The SFFaudio Podcast #162 – The New Mother by Lucy Clifford, read by Heather Ordover (of Craftlit). This is a complete and unabridged reading of the short story (21 Minutes) followed by a discussion of it by Jesse, Tamahome, Julie Davis, and Heather Ordover.
Talked about on today’s show:
Brownies!, The Mote In God’s Eye by Larry Niven, what is the lesson of The New Mother, naughtiness will be punished without chance of redemption, Lucy Clifford’s children were good, the big people, Coraline by Neil Gaiman, button eyes, crafty, The Father Thing by Philip K. Dick, Philip K. Dick had two fathers, glass eyes and a wooden tail, stand the baby on it’s head, “don’t talk to strangers”, free range children, scared straight, dancing dogs, hopelessness, don’t give in to temptation, “listen to your mother”, the magic cupboards, cargo cult mindset, is the girl the devil?, Something Wicked This Way Comes, creepy warnings, has the girl been the victim of a curse?, a moral story, evil things sometimes look attractive, Anyhow Stories: Moral And Otherwise, the Wikipedia entry for Coraline, The Father Thing and Coraline have hope, horror, The Shining by Stephen King, G.K. Chesterton “fairy tales are more than true”, The Hanging Stranger by Philip K. Dick, To Kill A Mockingbird, Stand By Me, BB guns vs. aliens, did Dick read The New Mother?, Beyond The Door by Philip K. Dick, fantasy, the world is a magical place for children, the magic of housework, mom’s like God providing manna, the “good clock” that tries to keep going, frozen peas and creamed corn, the McCarthy era, The Twilight Zone, The Monsters Are Due On Maple Street, Invasion Of The Body Snatchers, child abuse, untrustworthy parents, “this is real”, stepping into adulthood, 19th century, 1950s, Coraline’s ineffectual parents, the Turkey and Blue Eyes, what happened to the turkey?, what’s up with the peardrum?, the Dictionary Of American Regionalisms, horrormasters.com, “it’s too heavy“, deception vs. self-deception, when do we learn do we naughty?, or do we learn it?, is it a game?, naughty vs. evil, reverse psychology, Tom Sawyer, a dead rat on a string, what’s the deal with the missing father?, fairy tales, Persuasion by Jane Austen, away at sea, fun garages, the feeling of bigness, Julie makes it all sound homey, Philip K. Dick’s father was a WWI veteran, pastoral vs. mechanized hell, Vietnam veterans, the new father in Coraline, the s-word, the movie of Coraline, a giant spider with bony arms, Neil Gaiman’s inspirations are classic literature, The Graveyard Book, The Jungle Book, Silas, Nobody Owens’ governess is named Mrs. Lupescu, Mr. Lupescu by Anthony Boucher, Weird Tales, Neil Gaiman is a fantasy master like J.R.R. Tolkien or Robert E. Howard, The Sandman, Aladdin, The Sandman: Season Of Mists, rescuing readers with Neil Gaiman, the teacher’s conundrum, there’s nothing better for a young reader than comics, Red Nails by Robert E. Howard, comic adaptations, don’t play down to your audience, Gargoyles, William Shakespeare, don’t pile on memorization, pile on fun, everything of value is learned through story, if you invert everything the girl in The New Mother you still don’t know what’s going on, is she just evil?, did she sit upon a baby?, are the two dogs the man and woman missing from the box?, many locks and many keys, unanswered questions, “perhaps you’ve lost yourself”, levels of naughtiness, being naught isn’t following orders, truth in advertizing, critical thinking, Grimm’s fairy tales, the etymology of “grim”, the University of Arizona, Grima Wormtongue, Harry Potter, Grimm, Once Upon A Time, Lee Arenberg, “to wend the grim tooth” (to recourse to harsh measures).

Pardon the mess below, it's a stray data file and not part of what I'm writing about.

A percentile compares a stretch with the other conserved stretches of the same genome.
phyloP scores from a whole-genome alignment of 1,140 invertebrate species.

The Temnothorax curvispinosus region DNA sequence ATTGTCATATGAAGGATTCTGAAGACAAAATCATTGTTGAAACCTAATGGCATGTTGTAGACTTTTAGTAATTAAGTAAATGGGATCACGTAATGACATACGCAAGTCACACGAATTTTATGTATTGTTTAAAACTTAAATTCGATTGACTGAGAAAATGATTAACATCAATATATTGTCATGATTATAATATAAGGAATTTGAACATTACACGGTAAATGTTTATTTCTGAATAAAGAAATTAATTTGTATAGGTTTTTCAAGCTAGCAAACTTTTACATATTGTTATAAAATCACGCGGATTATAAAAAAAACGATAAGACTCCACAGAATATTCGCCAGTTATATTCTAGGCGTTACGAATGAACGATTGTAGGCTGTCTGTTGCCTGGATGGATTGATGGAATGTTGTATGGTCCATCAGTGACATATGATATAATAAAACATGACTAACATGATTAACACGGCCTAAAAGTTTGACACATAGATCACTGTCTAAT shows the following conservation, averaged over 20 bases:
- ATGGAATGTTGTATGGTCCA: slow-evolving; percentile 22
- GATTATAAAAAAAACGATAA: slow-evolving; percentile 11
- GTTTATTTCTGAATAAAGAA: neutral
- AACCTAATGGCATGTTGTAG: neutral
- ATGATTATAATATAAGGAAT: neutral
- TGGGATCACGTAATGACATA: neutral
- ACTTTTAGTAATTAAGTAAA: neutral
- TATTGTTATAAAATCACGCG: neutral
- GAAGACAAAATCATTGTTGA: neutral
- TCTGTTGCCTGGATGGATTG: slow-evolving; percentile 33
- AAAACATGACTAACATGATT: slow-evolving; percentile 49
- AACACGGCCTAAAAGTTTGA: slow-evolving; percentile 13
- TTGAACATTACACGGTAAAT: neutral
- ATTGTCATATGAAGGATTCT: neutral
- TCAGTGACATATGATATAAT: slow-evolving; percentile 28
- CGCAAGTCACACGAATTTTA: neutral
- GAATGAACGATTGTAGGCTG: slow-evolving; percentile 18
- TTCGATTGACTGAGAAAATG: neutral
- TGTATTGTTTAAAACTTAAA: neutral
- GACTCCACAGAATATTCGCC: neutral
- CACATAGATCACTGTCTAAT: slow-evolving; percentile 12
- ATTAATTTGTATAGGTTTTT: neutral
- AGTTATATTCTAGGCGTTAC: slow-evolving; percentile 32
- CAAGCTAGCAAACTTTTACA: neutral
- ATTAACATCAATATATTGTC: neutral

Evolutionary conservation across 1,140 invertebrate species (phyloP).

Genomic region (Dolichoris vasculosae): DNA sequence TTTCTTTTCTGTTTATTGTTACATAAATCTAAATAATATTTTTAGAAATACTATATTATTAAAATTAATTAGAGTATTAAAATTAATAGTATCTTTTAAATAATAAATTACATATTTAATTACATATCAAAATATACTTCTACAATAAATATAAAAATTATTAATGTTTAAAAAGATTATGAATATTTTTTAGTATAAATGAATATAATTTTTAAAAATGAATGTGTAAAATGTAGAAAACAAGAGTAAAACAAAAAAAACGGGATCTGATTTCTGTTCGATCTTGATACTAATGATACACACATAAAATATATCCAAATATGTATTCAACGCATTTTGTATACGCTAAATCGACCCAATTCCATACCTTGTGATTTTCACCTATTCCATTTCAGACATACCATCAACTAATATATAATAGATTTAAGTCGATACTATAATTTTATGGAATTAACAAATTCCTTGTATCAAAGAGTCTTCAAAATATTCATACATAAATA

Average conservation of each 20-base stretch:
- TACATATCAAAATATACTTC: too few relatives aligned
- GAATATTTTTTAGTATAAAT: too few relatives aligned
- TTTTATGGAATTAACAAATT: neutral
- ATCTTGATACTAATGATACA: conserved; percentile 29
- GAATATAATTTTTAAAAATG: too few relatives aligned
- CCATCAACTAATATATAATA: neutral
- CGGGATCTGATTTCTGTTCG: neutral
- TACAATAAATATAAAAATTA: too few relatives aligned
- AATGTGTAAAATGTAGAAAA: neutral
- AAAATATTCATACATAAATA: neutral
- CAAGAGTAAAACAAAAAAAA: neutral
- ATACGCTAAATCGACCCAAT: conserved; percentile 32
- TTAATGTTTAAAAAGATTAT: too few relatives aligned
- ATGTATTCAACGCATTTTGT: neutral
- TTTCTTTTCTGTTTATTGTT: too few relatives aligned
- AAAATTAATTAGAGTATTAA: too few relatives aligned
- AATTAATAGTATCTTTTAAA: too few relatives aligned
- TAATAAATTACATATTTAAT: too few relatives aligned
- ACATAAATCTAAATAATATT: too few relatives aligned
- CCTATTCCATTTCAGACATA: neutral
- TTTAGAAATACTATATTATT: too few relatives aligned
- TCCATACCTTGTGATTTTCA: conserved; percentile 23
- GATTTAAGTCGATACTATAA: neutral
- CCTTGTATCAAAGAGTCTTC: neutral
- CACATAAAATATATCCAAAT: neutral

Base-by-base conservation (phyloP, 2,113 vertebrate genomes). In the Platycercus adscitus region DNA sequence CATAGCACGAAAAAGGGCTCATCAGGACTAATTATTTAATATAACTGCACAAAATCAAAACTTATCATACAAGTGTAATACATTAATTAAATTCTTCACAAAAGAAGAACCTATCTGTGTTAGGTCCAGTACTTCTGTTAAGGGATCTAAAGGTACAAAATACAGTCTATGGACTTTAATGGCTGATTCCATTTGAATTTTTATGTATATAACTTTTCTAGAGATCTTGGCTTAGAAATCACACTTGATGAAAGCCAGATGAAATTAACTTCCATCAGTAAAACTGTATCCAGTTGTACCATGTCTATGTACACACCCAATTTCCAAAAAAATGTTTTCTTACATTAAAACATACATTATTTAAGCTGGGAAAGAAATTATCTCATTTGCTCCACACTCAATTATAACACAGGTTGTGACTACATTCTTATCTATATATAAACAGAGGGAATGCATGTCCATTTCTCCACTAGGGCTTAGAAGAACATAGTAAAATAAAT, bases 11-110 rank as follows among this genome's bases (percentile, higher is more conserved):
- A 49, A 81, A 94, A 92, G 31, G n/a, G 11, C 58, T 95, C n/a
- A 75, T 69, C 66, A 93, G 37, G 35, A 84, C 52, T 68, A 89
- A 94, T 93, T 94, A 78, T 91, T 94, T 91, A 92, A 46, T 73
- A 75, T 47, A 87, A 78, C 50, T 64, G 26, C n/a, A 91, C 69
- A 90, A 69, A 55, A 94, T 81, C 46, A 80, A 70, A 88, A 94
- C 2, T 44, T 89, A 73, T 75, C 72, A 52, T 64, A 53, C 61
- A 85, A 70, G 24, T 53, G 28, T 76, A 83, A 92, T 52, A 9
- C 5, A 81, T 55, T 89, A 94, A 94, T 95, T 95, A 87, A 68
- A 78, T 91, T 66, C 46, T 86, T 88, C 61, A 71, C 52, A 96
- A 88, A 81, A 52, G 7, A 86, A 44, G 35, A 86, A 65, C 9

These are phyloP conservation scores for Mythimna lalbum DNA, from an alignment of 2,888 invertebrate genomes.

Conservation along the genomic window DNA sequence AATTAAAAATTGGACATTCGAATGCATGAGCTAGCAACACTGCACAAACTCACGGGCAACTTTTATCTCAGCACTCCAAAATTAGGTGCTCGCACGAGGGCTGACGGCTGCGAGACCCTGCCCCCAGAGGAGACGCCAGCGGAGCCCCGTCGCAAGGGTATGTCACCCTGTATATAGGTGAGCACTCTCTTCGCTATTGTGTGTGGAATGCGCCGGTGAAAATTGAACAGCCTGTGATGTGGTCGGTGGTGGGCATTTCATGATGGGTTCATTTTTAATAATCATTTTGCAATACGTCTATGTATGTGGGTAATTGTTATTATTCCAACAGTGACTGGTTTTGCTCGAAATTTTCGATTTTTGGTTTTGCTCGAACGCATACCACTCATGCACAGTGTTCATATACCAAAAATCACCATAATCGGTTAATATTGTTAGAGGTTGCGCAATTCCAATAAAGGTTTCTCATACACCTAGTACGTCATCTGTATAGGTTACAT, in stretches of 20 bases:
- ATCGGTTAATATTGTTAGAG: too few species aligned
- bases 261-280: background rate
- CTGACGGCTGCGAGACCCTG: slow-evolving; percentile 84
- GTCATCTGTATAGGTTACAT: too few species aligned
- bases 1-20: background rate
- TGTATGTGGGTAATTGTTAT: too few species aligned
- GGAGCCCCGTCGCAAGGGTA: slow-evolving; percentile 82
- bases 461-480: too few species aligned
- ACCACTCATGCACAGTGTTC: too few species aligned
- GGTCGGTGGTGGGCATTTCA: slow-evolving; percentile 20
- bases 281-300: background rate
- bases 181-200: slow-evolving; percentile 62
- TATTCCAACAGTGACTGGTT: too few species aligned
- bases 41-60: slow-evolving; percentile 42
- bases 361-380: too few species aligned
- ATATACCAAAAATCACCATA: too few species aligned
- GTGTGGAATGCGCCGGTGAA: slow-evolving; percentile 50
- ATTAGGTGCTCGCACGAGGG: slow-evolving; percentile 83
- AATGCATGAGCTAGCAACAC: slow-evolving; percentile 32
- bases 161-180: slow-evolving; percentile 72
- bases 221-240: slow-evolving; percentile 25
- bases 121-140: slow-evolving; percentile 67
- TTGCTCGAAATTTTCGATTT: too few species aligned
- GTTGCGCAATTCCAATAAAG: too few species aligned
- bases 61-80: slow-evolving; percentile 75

Posted by Jesse Willis
One thought to “The SFFaudio Podcast #162 – AUDIOBOOK/READALONG: The New Mother by Lucy Clifford”
I think you guys were overthinking this story.
I saw this as Lucy Clifford writing in the style of a Victorian moral fable, but twisting it to be a spooky “campfire story” for good children (as Heather aluded to)- not necessarily with a triumphal/arrogant tone, but a story about extreme bad choices and the scary consequences.
There is a lot of folktale logic at work in this story as well- the rules of the universe are inscrutable but inviolate, the supporting characters are almost forces of nature, and moral choices have clear repercussions. (You were also on to something when you described the Real mother’s description of the New mother- it is proposed as a sad but inevitable fate when children become hardened “naughty children.”)
The girl with the pear drum certainly is a devil-character, but has a lot of “fey” qualities too (“wrongness” of dress, speech, behavior) which tips off the audience that she is not to be trusted (as indeed we find out at the end, she has tricked the children into driving their own mother away).
I didn’t see the silly names of the protagonists as laziness but rather as a nod to the affectionate names that a family uses in the safety of the home – it adds to the warm loving atmosphere that the audience sees is directly attributable to the Real mother.
Note also that the ending is very folktale-like: the children do not die, it isn’t important how much time passes, but they are stuck in this exile: a chilling moral about the irrevocable loss caused by our bad choices (there’s a certain deep wisdom there- even when we repent/make amends, we cannot go back in time and undo our choices).
Also, as you all pointed out, the story is not for the very young: it is meant for children who know the basic outlines of a moral fable and can both laugh at the children’s foolishness (“We do so enjoy crying!”) and also enjoy a shiver at the idea of a “New mother” taking over to punish wicked children.
Honestly, I don’t think I would have enjoyed this story as a kid (even “Coraline” would have been pretty scary for a sensitive soul like me) but I LOVED “The New Mother” – thank you for introducing me to it!